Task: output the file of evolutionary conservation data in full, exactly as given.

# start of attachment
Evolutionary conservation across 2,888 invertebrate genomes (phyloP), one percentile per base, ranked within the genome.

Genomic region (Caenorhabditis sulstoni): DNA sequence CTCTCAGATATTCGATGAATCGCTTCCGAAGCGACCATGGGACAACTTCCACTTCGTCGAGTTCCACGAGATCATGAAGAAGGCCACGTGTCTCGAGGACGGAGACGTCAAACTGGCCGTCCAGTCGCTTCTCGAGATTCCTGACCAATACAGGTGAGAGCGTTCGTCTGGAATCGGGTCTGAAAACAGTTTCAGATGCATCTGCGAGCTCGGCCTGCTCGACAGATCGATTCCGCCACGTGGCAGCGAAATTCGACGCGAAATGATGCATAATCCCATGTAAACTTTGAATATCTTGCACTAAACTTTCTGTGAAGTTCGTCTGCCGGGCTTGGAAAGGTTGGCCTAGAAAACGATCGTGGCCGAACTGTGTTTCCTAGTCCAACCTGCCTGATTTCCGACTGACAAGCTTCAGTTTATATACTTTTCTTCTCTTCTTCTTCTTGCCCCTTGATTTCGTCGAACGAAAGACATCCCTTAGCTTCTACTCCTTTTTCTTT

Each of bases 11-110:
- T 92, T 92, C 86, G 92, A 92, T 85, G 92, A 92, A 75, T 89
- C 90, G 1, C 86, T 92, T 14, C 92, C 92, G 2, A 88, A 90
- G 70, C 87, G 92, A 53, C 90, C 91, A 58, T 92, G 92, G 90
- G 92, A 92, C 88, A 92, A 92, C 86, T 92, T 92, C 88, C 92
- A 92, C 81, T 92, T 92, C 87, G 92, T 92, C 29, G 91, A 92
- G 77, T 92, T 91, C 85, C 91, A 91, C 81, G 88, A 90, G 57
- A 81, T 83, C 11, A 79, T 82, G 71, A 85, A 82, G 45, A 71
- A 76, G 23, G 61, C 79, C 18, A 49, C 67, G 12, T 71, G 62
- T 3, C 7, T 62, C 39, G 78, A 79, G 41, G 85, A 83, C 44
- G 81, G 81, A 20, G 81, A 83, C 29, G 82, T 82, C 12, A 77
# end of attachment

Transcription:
Evolutionary conservation across 2,888 invertebrate genomes (phyloP), one percentile per base, ranked within the genome.

Genomic region (Caenorhabditis sulstoni): DNA sequence CTCTCAGATATTCGATGAATCGCTTCCGAAGCGACCATGGGACAACTTCCACTTCGTCGAGTTCCACGAGATCATGAAGAAGGCCACGTGTCTCGAGGACGGAGACGTCAAACTGGCCGTCCAGTCGCTTCTCGAGATTCCTGACCAATACAGGTGAGAGCGTTCGTCTGGAATCGGGTCTGAAAACAGTTTCAGATGCATCTGCGAGCTCGGCCTGCTCGACAGATCGATTCCGCCACGTGGCAGCGAAATTCGACGCGAAATGATGCATAATCCCATGTAAACTTTGAATATCTTGCACTAAACTTTCTGTGAAGTTCGTCTGCCGGGCTTGGAAAGGTTGGCCTAGAAAACGATCGTGGCCGAACTGTGTTTCCTAGTCCAACCTGCCTGATTTCCGACTGACAAGCTTCAGTTTATATACTTTTCTTCTCTTCTTCTTCTTGCCCCTTGATTTCGTCGAACGAAAGACATCCCTTAGCTTCTACTCCTTTTTCTTT

Each of bases 11-110:
- T 92, T 92, C 86, G 92, A 92, T 85, G 92, A 92, A 75, T 89
- C 90, G 1, C 86, T 92, T 14, C 92, C 92, G 2, A 88, A 90
- G 70, C 87, G 92, A 53, C 90, C 91, A 58, T 92, G 92, G 90
- G 92, A 92, C 88, A 92, A 92, C 86, T 92, T 92, C 88, C 92
- A 92, C 81, T 92, T 92, C 87, G 92, T 92, C 29, G 91, A 92
- G 77, T 92, T 91, C 85, C 91, A 91, C 81, G 88, A 90, G 57
- A 81, T 83, C 11, A 79, T 82, G 71, A 85, A 82, G 45, A 71
- A 76, G 23, G 61, C 79, C 18, A 49, C 67, G 12, T 71, G 62
- T 3, C 7, T 62, C 39, G 78, A 79, G 41, G 85, A 83, C 44
- G 81, G 81, A 20, G 81, A 83, C 29, G 82, T 82, C 12, A 77